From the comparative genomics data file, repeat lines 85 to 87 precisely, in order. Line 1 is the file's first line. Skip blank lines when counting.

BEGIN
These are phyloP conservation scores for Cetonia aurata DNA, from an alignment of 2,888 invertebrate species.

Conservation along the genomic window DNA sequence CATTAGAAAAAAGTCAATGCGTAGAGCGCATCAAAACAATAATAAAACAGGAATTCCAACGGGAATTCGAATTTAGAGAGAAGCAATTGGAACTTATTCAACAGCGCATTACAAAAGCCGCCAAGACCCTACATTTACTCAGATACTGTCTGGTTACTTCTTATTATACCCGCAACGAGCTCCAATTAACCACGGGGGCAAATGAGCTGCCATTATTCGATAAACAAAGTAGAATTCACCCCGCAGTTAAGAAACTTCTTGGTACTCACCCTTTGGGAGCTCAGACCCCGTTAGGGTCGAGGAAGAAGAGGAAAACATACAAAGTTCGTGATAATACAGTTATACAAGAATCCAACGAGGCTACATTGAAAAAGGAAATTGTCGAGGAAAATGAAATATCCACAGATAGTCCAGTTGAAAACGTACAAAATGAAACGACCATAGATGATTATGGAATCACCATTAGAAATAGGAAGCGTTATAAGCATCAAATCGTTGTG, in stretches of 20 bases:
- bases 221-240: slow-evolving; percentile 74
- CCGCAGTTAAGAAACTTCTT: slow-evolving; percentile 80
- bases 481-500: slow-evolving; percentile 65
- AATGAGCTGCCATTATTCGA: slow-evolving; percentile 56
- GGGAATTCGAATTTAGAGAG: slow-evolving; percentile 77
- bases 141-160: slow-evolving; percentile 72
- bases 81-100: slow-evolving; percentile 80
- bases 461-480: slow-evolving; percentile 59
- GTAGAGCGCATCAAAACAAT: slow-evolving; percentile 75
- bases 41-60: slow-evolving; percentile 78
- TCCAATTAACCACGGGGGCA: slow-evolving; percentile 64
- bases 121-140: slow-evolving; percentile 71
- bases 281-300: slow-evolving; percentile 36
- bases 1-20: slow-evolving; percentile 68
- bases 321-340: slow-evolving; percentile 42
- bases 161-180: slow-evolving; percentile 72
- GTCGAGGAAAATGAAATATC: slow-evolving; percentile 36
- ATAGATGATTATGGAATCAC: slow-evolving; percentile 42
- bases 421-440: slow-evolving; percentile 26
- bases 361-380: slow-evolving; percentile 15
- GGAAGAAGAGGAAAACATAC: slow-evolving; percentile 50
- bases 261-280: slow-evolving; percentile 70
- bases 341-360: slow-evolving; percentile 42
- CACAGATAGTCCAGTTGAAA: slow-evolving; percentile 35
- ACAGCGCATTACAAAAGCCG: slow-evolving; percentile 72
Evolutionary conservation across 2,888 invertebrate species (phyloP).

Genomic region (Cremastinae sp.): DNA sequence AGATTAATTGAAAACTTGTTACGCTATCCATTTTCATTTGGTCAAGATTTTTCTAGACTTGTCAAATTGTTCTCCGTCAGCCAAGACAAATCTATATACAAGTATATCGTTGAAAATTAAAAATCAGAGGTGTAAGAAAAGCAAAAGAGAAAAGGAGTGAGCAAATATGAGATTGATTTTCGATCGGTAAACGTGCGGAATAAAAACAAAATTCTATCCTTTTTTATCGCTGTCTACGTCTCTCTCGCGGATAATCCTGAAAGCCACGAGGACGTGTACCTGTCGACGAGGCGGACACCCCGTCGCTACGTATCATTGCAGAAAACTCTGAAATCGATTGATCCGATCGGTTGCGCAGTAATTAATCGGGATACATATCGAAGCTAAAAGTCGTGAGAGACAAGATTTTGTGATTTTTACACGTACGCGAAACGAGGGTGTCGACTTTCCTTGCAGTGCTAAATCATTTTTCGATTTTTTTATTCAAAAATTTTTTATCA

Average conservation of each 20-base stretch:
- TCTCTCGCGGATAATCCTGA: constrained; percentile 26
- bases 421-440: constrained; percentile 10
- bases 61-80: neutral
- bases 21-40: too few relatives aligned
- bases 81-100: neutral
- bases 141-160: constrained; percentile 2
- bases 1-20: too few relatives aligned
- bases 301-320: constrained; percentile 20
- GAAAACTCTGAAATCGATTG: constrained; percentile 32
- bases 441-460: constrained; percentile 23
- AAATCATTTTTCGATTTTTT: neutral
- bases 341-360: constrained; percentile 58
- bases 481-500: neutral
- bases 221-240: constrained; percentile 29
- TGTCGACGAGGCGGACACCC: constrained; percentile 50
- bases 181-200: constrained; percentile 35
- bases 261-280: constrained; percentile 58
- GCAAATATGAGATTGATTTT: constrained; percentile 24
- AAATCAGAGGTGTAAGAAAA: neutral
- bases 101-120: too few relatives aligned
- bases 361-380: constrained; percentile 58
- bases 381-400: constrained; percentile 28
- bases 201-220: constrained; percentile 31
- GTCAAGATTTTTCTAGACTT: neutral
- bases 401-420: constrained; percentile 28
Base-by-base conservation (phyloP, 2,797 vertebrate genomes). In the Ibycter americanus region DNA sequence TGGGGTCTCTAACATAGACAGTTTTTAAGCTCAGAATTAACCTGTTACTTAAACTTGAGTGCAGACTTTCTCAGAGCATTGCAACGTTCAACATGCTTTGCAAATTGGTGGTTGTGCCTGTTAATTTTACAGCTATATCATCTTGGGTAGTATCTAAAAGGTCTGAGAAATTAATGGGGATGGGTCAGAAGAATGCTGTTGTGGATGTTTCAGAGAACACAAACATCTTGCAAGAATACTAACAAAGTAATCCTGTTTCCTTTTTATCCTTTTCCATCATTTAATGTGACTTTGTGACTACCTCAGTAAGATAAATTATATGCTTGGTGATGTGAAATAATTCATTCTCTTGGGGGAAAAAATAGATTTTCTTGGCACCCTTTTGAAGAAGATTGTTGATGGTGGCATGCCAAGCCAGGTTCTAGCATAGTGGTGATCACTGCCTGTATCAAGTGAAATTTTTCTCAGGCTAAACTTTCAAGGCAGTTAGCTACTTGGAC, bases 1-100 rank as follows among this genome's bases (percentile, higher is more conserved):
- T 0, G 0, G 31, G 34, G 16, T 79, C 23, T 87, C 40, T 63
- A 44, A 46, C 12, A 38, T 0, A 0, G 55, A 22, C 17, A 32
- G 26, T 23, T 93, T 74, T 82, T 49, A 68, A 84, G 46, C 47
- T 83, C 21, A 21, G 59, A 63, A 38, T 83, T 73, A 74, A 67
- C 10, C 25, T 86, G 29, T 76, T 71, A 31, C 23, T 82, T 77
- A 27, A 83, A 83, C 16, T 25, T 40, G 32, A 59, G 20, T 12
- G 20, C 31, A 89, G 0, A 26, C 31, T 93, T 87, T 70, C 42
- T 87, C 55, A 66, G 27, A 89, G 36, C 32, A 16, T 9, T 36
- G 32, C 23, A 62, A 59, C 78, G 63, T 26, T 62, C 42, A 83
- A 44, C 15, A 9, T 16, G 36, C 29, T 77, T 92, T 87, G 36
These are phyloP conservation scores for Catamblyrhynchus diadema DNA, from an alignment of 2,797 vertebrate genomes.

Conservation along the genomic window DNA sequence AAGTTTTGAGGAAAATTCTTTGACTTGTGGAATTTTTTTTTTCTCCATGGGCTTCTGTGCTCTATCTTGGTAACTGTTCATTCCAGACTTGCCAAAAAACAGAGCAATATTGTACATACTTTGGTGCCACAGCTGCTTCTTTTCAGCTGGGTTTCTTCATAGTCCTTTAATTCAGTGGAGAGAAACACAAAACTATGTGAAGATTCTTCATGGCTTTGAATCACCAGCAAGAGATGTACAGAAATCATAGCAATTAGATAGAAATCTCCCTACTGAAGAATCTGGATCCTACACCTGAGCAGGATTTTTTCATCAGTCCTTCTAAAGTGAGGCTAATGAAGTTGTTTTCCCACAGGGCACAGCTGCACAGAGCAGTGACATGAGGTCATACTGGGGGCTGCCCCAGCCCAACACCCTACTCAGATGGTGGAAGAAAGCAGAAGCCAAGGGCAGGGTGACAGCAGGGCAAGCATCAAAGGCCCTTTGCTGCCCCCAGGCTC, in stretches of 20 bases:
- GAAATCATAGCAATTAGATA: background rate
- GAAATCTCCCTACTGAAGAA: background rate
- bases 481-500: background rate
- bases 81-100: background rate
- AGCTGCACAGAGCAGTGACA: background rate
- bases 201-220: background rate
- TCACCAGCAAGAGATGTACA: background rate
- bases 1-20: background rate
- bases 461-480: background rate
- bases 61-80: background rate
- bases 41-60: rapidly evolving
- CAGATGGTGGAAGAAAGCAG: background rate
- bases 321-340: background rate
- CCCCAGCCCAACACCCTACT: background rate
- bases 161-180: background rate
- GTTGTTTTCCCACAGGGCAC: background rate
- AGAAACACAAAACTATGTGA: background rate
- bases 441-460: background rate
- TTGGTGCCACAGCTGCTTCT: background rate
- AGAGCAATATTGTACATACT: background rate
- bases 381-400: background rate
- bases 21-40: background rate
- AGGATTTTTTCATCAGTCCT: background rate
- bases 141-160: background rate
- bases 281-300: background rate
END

- AGAAACACAAAACTATGTGA: background rate
- bases 441-460: background rate
- TTGGTGCCACAGCTGCTTCT: background rate